Thursday, October 20
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  • 1. Agenda for Thursday, October 20
    • Proofreading Practice 3.4 (5 min.)
    • Tier 2 Vocabulary Quiz (20 min.)
    • Research Paper 1 Intro (40 min.)
      • Literary Movements with the Presidents
      • What is Pre-Colonial American Literature?
      • Assignment Reviewed
      • Research with Mrs. Rounding
    • Homework (5 min.)
  • 2. Proofreading Practice 3.4
  • 3. AP English 11 Super Student  Tier 2 Vocabulary Quiz October 20, 2011
    • Numbers 1—5 : Spelling ONLY
      • 1 point each, 5 x 1 = 5 points
    • Numbers 11—20 : Spell and define
      • 2 points each, 10 x 2 = 20 points
    • Numbers 21—25 : Use correctly in a well developed sentence.
      • 3 points each, 5 x 3 = 15 points
      • TOTAL = 40 points
  • 4. What is a Literary Movement?
    • Generally, the term is not defined, and instead it is simply assumed that everyone is talking about the same thing when the term is used. That being “said”…
    • Broadly defined, literary movements are trends within historical periods in which literature (fiction, non-fiction, poetry, etc.) is unified by shared intellectual, linguistic, religious, and artistic influences .
    • Critics refer often to literary movements, citing different movements that have developed in literature and then been replaced by some other movement.
  • 5. Thesis Development
    • Given : Literature produced during a defined American Literary Movement is representative of that literary movement. (Consider your assigned movement—in my case Pre-Colonial/Native Lit .)
    • Question : How is a work of literature produced during the Pre-Colonial/Native Lit Movement representative of that period of literature?
    • Thesis Statement : The myths, legends, rituals and songs produced prior to the colonization of North America is representative of that period in American history, and by extension, the Pre-Colonial/Native Literary Movement.
  • 6.
    • The literature is as diverse as the cultures that created it , but there are often common elements such as content, for example stories explaining creation or natural forces.
    • Primarily Oral Narratives —Myths; legends; songs; creation stories from groups such as the Zuni, Aztec, Navajo, Lakota, Seneca, Tlingit, Cherokee, Blackfoot, Cree, Inuit, and many more.
    • Common Characteristics :
    • Repetition
    • Enumeration: detailing parts, causes, effects, or consequences to make a point more forcibly
    • Incremental development
    • Ritual beginnings and endings
    • Use of archaic language
    • Common structure
    Pre-Colonial/Native Lit (Pre-1600)
  • 7.
    • Functions
      • Beliefs about nature of physical world
      • Beliefs about social order and appropriate behavior
      • Beliefs about human nature and the problem of good and evil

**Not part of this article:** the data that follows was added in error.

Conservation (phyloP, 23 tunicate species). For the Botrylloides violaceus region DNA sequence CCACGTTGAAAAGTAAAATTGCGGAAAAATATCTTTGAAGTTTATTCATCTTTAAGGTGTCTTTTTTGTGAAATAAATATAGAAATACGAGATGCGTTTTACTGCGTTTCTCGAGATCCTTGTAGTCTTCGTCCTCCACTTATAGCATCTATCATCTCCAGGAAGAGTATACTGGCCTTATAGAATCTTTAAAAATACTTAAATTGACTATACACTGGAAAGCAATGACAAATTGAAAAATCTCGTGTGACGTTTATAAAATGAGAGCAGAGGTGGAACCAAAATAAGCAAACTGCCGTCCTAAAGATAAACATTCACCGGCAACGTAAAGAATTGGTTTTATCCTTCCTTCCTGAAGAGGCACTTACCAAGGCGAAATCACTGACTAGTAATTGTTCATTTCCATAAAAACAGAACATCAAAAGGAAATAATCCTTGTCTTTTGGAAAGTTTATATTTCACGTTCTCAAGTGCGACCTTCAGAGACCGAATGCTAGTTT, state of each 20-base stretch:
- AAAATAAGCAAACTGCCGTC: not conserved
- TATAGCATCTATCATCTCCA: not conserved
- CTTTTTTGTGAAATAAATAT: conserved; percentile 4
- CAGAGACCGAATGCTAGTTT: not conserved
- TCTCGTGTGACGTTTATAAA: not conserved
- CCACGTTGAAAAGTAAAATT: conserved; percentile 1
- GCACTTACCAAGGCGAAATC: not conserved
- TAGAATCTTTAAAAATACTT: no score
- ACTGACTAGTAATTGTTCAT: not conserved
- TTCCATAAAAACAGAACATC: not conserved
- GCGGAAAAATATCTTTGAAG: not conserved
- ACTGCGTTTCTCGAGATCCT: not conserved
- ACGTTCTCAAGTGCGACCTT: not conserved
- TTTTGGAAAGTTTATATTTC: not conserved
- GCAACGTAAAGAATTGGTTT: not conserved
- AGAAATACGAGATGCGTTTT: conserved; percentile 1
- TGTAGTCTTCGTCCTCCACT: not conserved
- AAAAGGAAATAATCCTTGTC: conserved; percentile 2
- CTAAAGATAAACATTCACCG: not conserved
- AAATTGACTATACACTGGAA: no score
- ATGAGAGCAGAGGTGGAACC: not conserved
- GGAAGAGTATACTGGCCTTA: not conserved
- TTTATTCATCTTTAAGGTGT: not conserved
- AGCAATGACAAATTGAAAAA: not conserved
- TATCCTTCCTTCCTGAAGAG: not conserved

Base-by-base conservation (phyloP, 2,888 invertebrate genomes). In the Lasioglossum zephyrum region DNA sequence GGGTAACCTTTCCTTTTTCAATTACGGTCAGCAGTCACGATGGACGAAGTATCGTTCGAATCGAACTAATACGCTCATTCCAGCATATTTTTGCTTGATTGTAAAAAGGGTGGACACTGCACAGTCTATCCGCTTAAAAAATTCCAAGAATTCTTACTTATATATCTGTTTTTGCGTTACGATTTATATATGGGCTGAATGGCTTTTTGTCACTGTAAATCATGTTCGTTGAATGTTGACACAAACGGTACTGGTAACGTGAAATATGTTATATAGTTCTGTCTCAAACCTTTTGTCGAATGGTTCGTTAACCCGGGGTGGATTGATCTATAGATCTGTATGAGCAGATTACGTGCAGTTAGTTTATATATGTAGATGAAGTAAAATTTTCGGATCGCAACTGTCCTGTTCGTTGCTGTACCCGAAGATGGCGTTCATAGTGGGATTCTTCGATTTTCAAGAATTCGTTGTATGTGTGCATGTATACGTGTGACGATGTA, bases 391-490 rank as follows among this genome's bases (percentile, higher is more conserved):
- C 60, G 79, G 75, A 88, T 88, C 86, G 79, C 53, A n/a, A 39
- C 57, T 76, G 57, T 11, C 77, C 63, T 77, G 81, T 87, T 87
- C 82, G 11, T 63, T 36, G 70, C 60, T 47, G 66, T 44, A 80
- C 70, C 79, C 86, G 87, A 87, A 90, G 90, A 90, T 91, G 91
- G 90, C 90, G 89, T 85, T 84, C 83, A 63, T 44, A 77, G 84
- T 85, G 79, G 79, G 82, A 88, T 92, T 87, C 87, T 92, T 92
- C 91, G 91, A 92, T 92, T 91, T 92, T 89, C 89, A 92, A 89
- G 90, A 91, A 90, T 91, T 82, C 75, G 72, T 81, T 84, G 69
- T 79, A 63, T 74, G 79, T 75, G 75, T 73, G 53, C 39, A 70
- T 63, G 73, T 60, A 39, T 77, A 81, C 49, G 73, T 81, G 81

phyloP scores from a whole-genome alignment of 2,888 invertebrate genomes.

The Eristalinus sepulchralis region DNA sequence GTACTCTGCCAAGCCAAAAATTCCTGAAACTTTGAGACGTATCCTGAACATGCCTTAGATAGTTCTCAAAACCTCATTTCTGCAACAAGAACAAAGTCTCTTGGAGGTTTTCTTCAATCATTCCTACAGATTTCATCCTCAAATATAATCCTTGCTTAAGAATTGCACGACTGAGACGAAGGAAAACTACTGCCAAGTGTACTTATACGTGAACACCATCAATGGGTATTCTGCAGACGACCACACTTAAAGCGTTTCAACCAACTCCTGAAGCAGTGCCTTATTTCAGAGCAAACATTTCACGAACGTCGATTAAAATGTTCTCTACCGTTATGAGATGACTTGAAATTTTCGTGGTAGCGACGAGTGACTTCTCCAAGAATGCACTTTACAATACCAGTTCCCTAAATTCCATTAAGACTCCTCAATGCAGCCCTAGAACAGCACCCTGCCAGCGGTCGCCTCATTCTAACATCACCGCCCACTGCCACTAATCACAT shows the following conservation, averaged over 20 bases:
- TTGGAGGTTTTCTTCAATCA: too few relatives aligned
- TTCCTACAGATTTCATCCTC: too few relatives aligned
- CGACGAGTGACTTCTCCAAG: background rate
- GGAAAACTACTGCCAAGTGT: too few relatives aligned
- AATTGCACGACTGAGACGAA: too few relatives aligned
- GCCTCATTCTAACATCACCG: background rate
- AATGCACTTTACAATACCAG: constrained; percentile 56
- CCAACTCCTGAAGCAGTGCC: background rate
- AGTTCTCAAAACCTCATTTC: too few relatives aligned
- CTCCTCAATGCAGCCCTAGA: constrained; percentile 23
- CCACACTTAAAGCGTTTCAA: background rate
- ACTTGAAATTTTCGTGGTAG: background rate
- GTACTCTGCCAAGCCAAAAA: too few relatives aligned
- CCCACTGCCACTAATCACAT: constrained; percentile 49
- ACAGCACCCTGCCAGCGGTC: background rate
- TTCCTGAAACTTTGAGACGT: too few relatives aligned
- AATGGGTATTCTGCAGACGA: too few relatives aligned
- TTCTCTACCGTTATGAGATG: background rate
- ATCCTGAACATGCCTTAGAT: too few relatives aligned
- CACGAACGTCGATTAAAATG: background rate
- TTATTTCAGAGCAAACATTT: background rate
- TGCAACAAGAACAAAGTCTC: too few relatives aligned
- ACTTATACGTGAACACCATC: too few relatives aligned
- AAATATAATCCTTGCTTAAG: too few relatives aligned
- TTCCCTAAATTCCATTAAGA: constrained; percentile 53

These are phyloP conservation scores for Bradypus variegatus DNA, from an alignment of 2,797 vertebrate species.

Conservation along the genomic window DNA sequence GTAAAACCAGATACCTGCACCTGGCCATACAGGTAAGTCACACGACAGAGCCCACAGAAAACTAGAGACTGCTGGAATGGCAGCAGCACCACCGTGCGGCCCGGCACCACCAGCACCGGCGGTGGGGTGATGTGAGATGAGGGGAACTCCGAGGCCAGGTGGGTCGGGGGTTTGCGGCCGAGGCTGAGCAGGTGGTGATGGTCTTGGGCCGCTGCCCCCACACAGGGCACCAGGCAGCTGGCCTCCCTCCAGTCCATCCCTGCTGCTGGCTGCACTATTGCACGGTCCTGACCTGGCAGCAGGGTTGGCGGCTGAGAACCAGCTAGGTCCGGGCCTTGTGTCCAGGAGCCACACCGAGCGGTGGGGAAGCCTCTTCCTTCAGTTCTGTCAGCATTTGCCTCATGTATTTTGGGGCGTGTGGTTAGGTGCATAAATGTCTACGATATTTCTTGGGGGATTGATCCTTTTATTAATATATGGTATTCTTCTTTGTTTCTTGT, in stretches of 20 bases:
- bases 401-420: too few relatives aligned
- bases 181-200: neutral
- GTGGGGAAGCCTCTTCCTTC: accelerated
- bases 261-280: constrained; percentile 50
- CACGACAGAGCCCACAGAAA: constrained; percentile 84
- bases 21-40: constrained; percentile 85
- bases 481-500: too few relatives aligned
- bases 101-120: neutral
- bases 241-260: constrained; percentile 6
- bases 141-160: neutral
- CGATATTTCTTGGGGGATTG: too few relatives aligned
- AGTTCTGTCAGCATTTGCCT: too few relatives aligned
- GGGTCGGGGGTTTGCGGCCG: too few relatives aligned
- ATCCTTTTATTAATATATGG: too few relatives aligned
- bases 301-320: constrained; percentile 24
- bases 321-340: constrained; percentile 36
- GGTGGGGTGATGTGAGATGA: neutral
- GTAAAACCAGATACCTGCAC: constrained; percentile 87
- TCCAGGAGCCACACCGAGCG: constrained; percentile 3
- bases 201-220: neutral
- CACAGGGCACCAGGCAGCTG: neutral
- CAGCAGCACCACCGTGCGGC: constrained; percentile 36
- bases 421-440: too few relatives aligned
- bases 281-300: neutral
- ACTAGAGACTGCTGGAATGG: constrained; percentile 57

• Characteristics of Myths
      • Myths: primal world
      • Beings are animals spirits in more or less human form: monsters, confusions of nature
      • Mythic age flows into age of transformation (legends)
    • Characteristics of Legends
      • Culture hero or transformer orders the world
      • Culture hero or transformer turns animal people into animals
      • Other beings become landmarks
      • Flows into historical time (real heroes)
    Pre-Colonial/Native Lit (Pre-1600)
  • 8. Pre-Colonial/Native Lit (Pre-1600)
    • Documented in retrospect rather than during the course of its development
    • As a result, most pre-colonial literature is actually published in, or as part of, more contemporary works
    • Followed by the Puritan/Colonial (1600-1750) Literary Movement which was an immediate result of the colonization of North America and reflected the strong religious and cultural beliefs of the colonists
  • 9. Literary Movements with Presidents Bush and Obama
  • 10. Our American Literary Movements
    • Puritan/Colonial (1600-1750)
    • Revolutionary/The Age of Reason/Enlightenment (1750-1800)
    • Romanticism (1800-1860)
    • Transcendentalism/American Renaissance (1830-1860)
    • Dark Romantics/Gothic Romance
    • Realism (1850-1890)
    • South Western Humor (1830-1860)
    • Naturalism (1890-1950)
    • Modernism (1900-1950)
    • The Lost Generation
    • Harlem Renaissance
    • Post-Modernism (1950-1970)
    • Black Mountain Poets/Projective Verse (1930-1960)
    • The Beat Generation (1955-1970)
    • Contemporary (1970-Present)
    Each of the movements is further divided into genres: fiction, non-fiction, drama, and poetry. You will be supplied with a few primary authors to get you started.
  • 11. Now, It’s Your Turn!
  • 12. Now, It’s Your Turn! (continued)
  • 13. Media Center Research
    • 3 main locations for your research :
      • Search for works written by your author using our online catalog
      • Mr. Scott’s Athena Media Center Teacher Project Page – databases + online links!!
      • Use the reference books Mrs. Rounding has set aside for you.
        • Literature and It’s Times
        • Novels for students
        • Poetry for students
  • 14. Homework
    • Review the Exemplification Research Paper on American Literary Movements materials and write down any necessary clarifying questions.
    • Come prepared (flash drive, notebook, pens) to research next Monday.